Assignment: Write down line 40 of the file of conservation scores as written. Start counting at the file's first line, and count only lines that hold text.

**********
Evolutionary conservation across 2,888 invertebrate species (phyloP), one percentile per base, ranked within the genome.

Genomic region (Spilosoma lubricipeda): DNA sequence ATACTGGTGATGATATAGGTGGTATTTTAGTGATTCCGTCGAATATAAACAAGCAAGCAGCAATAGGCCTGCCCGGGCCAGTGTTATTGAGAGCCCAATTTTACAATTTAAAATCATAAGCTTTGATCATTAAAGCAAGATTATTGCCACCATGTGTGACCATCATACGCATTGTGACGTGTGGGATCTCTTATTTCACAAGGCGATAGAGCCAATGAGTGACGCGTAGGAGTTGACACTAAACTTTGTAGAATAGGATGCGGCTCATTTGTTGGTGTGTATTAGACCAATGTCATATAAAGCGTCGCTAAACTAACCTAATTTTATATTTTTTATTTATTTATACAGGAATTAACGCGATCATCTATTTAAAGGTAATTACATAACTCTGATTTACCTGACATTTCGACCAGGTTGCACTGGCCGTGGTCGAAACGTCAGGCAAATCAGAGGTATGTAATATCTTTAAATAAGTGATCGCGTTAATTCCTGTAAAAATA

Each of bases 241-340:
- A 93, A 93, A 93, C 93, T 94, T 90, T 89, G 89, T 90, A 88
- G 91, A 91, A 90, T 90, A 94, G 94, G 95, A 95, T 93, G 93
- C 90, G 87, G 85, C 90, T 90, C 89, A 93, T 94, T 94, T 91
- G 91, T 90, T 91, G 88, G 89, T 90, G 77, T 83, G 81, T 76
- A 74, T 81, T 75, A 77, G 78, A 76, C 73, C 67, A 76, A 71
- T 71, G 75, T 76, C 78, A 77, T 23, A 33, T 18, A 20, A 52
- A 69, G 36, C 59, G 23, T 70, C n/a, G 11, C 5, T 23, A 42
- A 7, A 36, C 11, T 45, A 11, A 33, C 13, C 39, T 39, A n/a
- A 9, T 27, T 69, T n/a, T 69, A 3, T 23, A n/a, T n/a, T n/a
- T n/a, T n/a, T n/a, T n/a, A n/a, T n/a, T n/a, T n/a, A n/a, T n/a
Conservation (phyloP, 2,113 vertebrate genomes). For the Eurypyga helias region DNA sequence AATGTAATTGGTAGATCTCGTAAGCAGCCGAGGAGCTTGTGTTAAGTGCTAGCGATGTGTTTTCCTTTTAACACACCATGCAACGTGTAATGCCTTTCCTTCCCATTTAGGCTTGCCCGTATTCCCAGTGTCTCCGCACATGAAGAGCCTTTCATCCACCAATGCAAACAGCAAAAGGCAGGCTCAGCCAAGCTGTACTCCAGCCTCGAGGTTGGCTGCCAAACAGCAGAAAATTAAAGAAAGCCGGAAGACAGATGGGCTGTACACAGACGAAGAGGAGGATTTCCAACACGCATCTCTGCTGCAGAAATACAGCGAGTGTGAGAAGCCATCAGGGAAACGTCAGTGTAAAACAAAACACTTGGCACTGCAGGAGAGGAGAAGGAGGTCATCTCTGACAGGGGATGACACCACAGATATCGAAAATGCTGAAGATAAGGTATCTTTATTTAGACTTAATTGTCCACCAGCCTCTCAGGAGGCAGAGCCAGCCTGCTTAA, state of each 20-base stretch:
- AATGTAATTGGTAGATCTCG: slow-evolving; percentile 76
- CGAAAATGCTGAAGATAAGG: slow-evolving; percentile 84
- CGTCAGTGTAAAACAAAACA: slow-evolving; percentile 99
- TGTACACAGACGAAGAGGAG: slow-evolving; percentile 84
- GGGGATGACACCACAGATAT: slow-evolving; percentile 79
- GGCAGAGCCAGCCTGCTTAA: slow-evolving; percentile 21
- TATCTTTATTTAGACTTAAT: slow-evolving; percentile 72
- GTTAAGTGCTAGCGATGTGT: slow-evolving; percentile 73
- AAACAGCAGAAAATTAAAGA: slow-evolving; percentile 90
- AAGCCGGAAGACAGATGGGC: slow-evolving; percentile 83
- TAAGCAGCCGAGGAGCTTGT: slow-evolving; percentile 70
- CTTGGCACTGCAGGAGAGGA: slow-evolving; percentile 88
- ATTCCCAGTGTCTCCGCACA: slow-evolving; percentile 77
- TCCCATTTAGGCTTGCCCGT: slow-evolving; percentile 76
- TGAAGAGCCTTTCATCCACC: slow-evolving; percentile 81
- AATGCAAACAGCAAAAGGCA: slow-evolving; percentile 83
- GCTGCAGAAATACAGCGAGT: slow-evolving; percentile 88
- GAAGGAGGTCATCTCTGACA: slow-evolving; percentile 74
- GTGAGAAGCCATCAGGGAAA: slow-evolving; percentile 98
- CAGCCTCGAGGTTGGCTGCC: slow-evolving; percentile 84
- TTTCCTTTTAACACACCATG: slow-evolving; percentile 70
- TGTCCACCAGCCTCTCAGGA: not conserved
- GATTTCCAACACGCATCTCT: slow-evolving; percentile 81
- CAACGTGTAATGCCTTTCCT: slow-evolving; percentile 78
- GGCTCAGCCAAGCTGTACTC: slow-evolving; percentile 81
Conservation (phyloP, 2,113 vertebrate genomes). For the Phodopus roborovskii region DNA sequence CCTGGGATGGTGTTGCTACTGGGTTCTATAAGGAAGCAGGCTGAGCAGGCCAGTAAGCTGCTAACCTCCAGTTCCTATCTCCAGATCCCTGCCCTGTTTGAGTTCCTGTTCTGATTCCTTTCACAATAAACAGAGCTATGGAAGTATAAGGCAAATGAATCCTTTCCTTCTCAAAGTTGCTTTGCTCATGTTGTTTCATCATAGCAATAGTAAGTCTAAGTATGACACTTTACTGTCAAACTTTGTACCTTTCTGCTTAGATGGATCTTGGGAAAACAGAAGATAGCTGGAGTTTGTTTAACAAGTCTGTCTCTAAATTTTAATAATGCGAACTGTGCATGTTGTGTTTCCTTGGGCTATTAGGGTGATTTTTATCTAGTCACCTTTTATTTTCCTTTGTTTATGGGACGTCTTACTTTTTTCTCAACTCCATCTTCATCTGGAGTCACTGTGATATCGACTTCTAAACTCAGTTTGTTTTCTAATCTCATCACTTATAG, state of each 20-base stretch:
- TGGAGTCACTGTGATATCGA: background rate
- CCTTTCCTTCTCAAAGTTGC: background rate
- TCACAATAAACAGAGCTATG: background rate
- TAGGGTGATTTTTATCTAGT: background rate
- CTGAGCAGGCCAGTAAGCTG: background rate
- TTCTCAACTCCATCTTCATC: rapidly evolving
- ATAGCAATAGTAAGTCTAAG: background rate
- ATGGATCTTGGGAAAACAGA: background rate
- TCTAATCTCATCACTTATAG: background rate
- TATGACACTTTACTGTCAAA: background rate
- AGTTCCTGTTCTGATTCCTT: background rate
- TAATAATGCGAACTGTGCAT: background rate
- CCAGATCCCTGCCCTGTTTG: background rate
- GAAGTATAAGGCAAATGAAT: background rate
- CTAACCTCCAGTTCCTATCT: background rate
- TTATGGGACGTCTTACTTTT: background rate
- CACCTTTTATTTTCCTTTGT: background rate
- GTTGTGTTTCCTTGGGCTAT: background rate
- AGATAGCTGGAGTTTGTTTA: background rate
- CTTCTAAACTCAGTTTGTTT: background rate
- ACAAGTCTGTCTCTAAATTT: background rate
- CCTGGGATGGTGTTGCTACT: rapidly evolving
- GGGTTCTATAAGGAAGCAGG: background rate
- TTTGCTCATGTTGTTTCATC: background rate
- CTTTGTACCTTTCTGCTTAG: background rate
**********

Conservation (phyloP, 2,113 vertebrate genomes). For the Phodopus roborovskii region DNA sequence CCTGGGATGGTGTTGCTACTGGGTTCTATAAGGAAGCAGGCTGAGCAGGCCAGTAAGCTGCTAACCTCCAGTTCCTATCTCCAGATCCCTGCCCTGTTTGAGTTCCTGTTCTGATTCCTTTCACAATAAACAGAGCTATGGAAGTATAAGGCAAATGAATCCTTTCCTTCTCAAAGTTGCTTTGCTCATGTTGTTTCATCATAGCAATAGTAAGTCTAAGTATGACACTTTACTGTCAAACTTTGTACCTTTCTGCTTAGATGGATCTTGGGAAAACAGAAGATAGCTGGAGTTTGTTTAACAAGTCTGTCTCTAAATTTTAATAATGCGAACTGTGCATGTTGTGTTTCCTTGGGCTATTAGGGTGATTTTTATCTAGTCACCTTTTATTTTCCTTTGTTTATGGGACGTCTTACTTTTTTCTCAACTCCATCTTCATCTGGAGTCACTGTGATATCGACTTCTAAACTCAGTTTGTTTTCTAATCTCATCACTTATAG, state of each 20-base stretch: